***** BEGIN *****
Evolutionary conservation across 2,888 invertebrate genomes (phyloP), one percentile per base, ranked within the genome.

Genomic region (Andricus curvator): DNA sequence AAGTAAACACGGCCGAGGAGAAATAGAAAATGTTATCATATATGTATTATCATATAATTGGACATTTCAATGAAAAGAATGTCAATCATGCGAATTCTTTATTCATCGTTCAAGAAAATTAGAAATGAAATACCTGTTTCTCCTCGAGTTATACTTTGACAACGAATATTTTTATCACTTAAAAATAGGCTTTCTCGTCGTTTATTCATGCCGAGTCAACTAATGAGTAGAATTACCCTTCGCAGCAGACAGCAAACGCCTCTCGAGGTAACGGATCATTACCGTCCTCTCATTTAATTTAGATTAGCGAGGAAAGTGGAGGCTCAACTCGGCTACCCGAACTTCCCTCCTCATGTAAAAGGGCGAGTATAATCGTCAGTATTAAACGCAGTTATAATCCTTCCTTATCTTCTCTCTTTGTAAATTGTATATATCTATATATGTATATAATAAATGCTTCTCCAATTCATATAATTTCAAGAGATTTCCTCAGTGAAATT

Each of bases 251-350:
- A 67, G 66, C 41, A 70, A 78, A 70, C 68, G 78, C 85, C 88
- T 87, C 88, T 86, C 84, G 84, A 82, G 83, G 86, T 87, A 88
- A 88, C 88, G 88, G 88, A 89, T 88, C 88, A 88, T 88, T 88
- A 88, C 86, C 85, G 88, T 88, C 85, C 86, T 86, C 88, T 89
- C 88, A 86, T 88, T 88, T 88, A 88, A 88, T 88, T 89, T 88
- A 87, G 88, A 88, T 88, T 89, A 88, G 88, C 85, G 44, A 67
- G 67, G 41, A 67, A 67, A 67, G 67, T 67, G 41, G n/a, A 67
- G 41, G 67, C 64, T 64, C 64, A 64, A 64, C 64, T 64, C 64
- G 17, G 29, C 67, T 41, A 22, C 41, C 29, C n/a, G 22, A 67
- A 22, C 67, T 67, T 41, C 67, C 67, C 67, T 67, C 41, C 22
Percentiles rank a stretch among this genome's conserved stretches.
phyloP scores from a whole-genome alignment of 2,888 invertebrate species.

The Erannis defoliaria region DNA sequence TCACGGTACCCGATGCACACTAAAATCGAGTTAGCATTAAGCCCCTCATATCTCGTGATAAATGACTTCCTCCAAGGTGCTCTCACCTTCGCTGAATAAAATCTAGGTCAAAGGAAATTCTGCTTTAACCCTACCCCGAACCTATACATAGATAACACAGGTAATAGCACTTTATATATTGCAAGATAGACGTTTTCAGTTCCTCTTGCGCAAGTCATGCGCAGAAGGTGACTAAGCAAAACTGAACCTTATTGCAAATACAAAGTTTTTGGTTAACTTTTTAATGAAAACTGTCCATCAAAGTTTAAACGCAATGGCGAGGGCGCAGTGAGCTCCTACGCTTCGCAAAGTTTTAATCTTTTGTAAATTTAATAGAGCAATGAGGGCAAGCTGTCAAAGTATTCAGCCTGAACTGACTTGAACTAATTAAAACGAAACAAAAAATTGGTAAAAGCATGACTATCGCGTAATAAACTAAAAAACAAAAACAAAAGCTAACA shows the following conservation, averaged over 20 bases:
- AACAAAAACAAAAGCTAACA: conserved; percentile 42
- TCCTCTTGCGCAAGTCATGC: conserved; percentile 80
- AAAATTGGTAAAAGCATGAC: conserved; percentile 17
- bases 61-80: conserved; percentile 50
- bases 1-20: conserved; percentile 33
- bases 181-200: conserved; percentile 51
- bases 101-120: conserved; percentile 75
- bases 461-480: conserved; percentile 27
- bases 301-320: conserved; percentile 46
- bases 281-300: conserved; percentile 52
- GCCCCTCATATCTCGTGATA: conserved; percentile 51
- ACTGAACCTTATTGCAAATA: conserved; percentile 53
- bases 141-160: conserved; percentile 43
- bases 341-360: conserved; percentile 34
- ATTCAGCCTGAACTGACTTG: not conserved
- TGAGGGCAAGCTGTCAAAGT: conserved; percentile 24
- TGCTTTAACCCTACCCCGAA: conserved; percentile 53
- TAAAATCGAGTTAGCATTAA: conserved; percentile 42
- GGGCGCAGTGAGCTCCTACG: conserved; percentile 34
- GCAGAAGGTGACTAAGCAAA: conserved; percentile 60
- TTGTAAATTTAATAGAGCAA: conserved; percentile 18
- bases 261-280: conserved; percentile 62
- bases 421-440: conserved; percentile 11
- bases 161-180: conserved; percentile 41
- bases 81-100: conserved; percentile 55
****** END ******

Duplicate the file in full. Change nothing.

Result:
Evolutionary conservation across 2,888 invertebrate genomes (phyloP), one percentile per base, ranked within the genome.

Genomic region (Andricus curvator): DNA sequence AAGTAAACACGGCCGAGGAGAAATAGAAAATGTTATCATATATGTATTATCATATAATTGGACATTTCAATGAAAAGAATGTCAATCATGCGAATTCTTTATTCATCGTTCAAGAAAATTAGAAATGAAATACCTGTTTCTCCTCGAGTTATACTTTGACAACGAATATTTTTATCACTTAAAAATAGGCTTTCTCGTCGTTTATTCATGCCGAGTCAACTAATGAGTAGAATTACCCTTCGCAGCAGACAGCAAACGCCTCTCGAGGTAACGGATCATTACCGTCCTCTCATTTAATTTAGATTAGCGAGGAAAGTGGAGGCTCAACTCGGCTACCCGAACTTCCCTCCTCATGTAAAAGGGCGAGTATAATCGTCAGTATTAAACGCAGTTATAATCCTTCCTTATCTTCTCTCTTTGTAAATTGTATATATCTATATATGTATATAATAAATGCTTCTCCAATTCATATAATTTCAAGAGATTTCCTCAGTGAAATT

Each of bases 251-350:
- A 67, G 66, C 41, A 70, A 78, A 70, C 68, G 78, C 85, C 88
- T 87, C 88, T 86, C 84, G 84, A 82, G 83, G 86, T 87, A 88
- A 88, C 88, G 88, G 88, A 89, T 88, C 88, A 88, T 88, T 88
- A 88, C 86, C 85, G 88, T 88, C 85, C 86, T 86, C 88, T 89
- C 88, A 86, T 88, T 88, T 88, A 88, A 88, T 88, T 89, T 88
- A 87, G 88, A 88, T 88, T 89, A 88, G 88, C 85, G 44, A 67
- G 67, G 41, A 67, A 67, A 67, G 67, T 67, G 41, G n/a, A 67
- G 41, G 67, C 64, T 64, C 64, A 64, A 64, C 64, T 64, C 64
- G 17, G 29, C 67, T 41, A 22, C 41, C 29, C n/a, G 22, A 67
- A 22, C 67, T 67, T 41, C 67, C 67, C 67, T 67, C 41, C 22
Percentiles rank a stretch among this genome's conserved stretches.
phyloP scores from a whole-genome alignment of 2,888 invertebrate species.

The Erannis defoliaria region DNA sequence TCACGGTACCCGATGCACACTAAAATCGAGTTAGCATTAAGCCCCTCATATCTCGTGATAAATGACTTCCTCCAAGGTGCTCTCACCTTCGCTGAATAAAATCTAGGTCAAAGGAAATTCTGCTTTAACCCTACCCCGAACCTATACATAGATAACACAGGTAATAGCACTTTATATATTGCAAGATAGACGTTTTCAGTTCCTCTTGCGCAAGTCATGCGCAGAAGGTGACTAAGCAAAACTGAACCTTATTGCAAATACAAAGTTTTTGGTTAACTTTTTAATGAAAACTGTCCATCAAAGTTTAAACGCAATGGCGAGGGCGCAGTGAGCTCCTACGCTTCGCAAAGTTTTAATCTTTTGTAAATTTAATAGAGCAATGAGGGCAAGCTGTCAAAGTATTCAGCCTGAACTGACTTGAACTAATTAAAACGAAACAAAAAATTGGTAAAAGCATGACTATCGCGTAATAAACTAAAAAACAAAAACAAAAGCTAACA shows the following conservation, averaged over 20 bases:
- AACAAAAACAAAAGCTAACA: conserved; percentile 42
- TCCTCTTGCGCAAGTCATGC: conserved; percentile 80
- AAAATTGGTAAAAGCATGAC: conserved; percentile 17
- bases 61-80: conserved; percentile 50
- bases 1-20: conserved; percentile 33
- bases 181-200: conserved; percentile 51
- bases 101-120: conserved; percentile 75
- bases 461-480: conserved; percentile 27
- bases 301-320: conserved; percentile 46
- bases 281-300: conserved; percentile 52
- GCCCCTCATATCTCGTGATA: conserved; percentile 51
- ACTGAACCTTATTGCAAATA: conserved; percentile 53
- bases 141-160: conserved; percentile 43
- bases 341-360: conserved; percentile 34
- ATTCAGCCTGAACTGACTTG: not conserved
- TGAGGGCAAGCTGTCAAAGT: conserved; percentile 24
- TGCTTTAACCCTACCCCGAA: conserved; percentile 53
- TAAAATCGAGTTAGCATTAA: conserved; percentile 42
- GGGCGCAGTGAGCTCCTACG: conserved; percentile 34
- GCAGAAGGTGACTAAGCAAA: conserved; percentile 60
- TTGTAAATTTAATAGAGCAA: conserved; percentile 18
- bases 261-280: conserved; percentile 62
- bases 421-440: conserved; percentile 11
- bases 161-180: conserved; percentile 41
- bases 81-100: conserved; percentile 55